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Ask HN: File format for declarative language?
5 points by mchahn on Feb 23, 2016 | hide | past | web | favorite | 6 comments
I'm in the process of developing a pure declarative language. The source consists of simple JS-like data structures that would be at home in a JSON file. I have two questions ...

- I'm naturally considering using JSON, but I don't think it is great for writing original code. It has too much visual clutter like quotes. My next thought was YAML but it seems kind of obtuse and overly-complex. Any thoughts on this would be appreciated. Am I overlooking any?

- Assuming I have a format chosen, can I use a new custom file suffix matching my language or must it be `.yml`, `.json`, etc.? One could argue that the suffix should match the syntax (`.json`) or one could argue it should match the semantics (my language). There are languages than match C syntax but don't have the `.C` suffix (if I'm not mistaken).




If you opt for making your declarative language a subset of JSON or YAML, presumably it will be a proper subset, with some further expectations and constraints. It makes total sense to use a custom file extension — say, `.mdl`, "my declarative language", for the sake of discussion. Users will be able to easily find their files written in your language without having to wade through all possible files of the superset format. A `.mdl` file really is its own thing, it's not just a .json or .yml file. It may be the case that a `.mdl` file is a just `.json` or `.yml` file, but the converse will not be true.

The only advantage I can think of that accrues from using the more common extension is editor support: a user's favorite editor may well provide syntax highlighting and checking, auto-indenting, etc. for `.json` or `.yml` files, but not for `.mdl` files out of the box. You might want to develop `.mdl` profiles (sic) for popular editors.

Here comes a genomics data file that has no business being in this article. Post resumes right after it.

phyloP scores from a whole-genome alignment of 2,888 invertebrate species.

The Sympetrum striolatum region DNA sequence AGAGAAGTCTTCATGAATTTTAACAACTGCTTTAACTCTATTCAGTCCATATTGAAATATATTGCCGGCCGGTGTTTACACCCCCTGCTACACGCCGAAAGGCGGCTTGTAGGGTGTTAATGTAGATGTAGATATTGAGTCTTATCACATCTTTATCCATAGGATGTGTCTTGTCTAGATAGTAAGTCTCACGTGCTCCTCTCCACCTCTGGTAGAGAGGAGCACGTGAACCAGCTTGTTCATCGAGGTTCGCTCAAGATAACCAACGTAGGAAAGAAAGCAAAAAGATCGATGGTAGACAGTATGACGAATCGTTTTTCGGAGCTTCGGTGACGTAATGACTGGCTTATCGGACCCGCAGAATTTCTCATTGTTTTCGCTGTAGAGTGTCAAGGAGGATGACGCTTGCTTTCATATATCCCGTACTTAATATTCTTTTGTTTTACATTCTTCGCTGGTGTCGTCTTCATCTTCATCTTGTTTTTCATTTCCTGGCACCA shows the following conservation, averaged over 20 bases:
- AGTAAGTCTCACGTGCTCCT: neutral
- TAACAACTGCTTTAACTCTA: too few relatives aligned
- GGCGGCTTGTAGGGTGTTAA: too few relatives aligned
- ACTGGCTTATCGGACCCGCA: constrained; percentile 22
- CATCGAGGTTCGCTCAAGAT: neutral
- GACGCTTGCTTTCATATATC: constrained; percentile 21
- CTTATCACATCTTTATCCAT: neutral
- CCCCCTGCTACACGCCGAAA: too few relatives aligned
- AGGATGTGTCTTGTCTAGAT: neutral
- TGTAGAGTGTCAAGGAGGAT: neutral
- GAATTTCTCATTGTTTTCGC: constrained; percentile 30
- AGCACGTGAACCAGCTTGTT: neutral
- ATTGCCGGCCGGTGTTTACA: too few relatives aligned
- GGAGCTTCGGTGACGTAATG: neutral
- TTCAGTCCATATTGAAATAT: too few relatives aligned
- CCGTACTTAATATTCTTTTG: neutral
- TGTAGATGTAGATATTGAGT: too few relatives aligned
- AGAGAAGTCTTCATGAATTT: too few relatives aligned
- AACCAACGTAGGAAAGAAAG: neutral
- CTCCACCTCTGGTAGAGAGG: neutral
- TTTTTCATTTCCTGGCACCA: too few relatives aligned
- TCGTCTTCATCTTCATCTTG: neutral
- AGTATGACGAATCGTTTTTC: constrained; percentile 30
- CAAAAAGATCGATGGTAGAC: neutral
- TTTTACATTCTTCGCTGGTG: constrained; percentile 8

Any decent parser for the 'true' format will accept either a string or a full filename (including extension) and shouldn't expect a fixed file extension.

Regrettably I can't think of a single example right now, but I know I've encountered many programs that use custom file extensions which have turned out to be just some familiar format after all.

That said, it's another question whether either JSON or YAML is a great choice. I agree with your reservations about both. In fact I've had the very same problem in a couple of development projects, one recently. JSON is friendlier than XML, true, but it's not really a language to think in, even declaratively — too much clutter. YAML is certainly versatile enough, but it provides probably more than you need, and it is... yes, obtuse. Of course, it depends on your intended users; I found it was too "programmerly" for mine. I ended up developing a custom parser for a language with more syntactic sugar than YAML, which has its advantages and disadvantages.


One way to look at it is as a domain specific language and the choice as between an embedded DSL or a stand alone DSL. The advantage of an embedded DSL is that a lot of existing tooling can be leveraged and the entire host language can be leveraged. On the other hand, debugging in the new language may wind up requiring deep knowledge of the host. JVM languages often have that drawback.

But at a higher level, the new language should be designed around it's use case. If it's always used in a JavaScript context, the JSON might make more sense. If it's for *nix hackers then YAML might be better. If it's for phlembotomists then perhaps something altogether new.

Good luck.


Thanks everyone. You've given me more to think about. Unfortunately I'm still on the fence. Usually I'm a lot more decisive. I guess it shouldn't matter in the long run. But you know how it is, I want my new language to be perfect.


https://en.wikipedia.org/wiki/S-expression and https://en.wikipedia.org/wiki/Xupl are available and have many language bindings


1)There are a couple alternatives. There's TOML, axon.

2)It can be whatever you want. It's your language. If you are reusing a current format it will be easier for devs and sysadmins to keep the current syntax


If you don't mind I'd like to ask what the language is about?




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